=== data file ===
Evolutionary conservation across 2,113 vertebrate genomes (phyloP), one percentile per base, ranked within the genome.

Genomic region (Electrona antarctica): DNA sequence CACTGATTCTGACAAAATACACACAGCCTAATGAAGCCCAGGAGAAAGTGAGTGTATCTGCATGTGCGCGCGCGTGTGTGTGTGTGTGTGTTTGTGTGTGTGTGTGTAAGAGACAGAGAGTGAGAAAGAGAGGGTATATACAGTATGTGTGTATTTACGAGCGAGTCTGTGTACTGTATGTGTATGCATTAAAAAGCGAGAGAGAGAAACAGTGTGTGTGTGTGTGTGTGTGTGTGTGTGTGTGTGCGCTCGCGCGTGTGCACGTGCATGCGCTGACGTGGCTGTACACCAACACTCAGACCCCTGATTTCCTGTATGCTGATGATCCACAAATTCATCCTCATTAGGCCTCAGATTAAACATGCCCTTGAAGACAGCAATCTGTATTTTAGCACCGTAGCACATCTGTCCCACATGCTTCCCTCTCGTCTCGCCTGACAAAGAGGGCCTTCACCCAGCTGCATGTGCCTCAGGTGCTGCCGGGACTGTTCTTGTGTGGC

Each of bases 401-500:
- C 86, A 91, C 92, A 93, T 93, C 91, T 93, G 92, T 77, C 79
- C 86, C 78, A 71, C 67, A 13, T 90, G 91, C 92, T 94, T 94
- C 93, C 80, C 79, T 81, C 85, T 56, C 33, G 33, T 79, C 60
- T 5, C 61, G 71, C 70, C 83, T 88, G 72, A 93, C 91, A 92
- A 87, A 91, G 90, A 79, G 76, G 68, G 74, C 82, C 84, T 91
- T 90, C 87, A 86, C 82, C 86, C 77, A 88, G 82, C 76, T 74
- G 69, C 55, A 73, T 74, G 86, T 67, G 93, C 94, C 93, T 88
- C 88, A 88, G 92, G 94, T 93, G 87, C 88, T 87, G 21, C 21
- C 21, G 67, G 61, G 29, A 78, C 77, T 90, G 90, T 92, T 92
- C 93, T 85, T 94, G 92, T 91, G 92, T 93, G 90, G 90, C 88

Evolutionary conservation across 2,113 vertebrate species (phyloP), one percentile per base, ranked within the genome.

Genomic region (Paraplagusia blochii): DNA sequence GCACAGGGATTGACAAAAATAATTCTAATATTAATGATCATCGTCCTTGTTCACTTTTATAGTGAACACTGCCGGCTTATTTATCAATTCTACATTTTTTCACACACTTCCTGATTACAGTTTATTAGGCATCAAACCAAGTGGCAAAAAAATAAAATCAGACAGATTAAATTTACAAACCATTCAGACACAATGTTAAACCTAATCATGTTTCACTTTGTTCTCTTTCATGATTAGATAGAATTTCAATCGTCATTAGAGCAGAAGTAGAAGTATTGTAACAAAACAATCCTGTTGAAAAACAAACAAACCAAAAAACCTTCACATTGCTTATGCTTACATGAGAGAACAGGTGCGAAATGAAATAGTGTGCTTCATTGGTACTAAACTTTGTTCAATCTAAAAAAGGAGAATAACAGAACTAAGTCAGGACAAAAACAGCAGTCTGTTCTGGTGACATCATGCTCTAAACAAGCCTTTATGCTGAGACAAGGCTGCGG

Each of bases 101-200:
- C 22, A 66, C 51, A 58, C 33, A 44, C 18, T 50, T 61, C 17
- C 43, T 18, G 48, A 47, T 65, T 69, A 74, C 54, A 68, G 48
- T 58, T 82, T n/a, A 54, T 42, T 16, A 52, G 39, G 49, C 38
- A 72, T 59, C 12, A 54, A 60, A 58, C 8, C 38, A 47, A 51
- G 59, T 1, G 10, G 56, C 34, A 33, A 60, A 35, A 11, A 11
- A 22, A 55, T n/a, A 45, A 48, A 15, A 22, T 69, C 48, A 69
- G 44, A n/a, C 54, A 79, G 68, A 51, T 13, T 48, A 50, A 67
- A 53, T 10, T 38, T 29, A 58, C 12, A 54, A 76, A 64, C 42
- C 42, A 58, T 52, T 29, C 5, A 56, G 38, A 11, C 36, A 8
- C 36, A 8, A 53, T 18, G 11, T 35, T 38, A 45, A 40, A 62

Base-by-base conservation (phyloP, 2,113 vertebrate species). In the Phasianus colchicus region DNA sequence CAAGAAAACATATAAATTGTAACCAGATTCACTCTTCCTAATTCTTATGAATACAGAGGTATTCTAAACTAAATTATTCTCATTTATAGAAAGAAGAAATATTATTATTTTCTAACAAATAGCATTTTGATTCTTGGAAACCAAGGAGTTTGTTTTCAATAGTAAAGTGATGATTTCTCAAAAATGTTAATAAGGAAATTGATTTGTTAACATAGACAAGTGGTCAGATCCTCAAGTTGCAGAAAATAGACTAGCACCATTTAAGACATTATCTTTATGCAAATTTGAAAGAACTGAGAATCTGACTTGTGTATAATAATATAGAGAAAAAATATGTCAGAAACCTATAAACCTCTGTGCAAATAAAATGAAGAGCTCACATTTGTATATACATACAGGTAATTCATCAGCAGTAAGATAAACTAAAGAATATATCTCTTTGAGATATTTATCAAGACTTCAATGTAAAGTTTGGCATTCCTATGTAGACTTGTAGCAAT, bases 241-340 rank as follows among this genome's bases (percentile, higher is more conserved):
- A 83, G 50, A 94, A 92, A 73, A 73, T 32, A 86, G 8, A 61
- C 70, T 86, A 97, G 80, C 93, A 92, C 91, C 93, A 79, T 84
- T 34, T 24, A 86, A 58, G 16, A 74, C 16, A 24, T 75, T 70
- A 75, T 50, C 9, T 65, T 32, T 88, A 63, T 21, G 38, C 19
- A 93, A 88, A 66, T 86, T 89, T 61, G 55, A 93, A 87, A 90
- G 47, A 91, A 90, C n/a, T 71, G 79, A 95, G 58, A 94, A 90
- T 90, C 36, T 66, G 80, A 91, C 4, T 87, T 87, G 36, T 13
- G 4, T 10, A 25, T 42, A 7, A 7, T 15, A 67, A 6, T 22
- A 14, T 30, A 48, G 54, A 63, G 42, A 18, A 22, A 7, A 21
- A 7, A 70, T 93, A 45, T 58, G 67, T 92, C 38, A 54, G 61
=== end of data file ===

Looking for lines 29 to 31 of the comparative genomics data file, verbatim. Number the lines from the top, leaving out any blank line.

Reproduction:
- C 70, T 86, A 97, G 80, C 93, A 92, C 91, C 93, A 79, T 84
- T 34, T 24, A 86, A 58, G 16, A 74, C 16, A 24, T 75, T 70
- A 75, T 50, C 9, T 65, T 32, T 88, A 63, T 21, G 38, C 19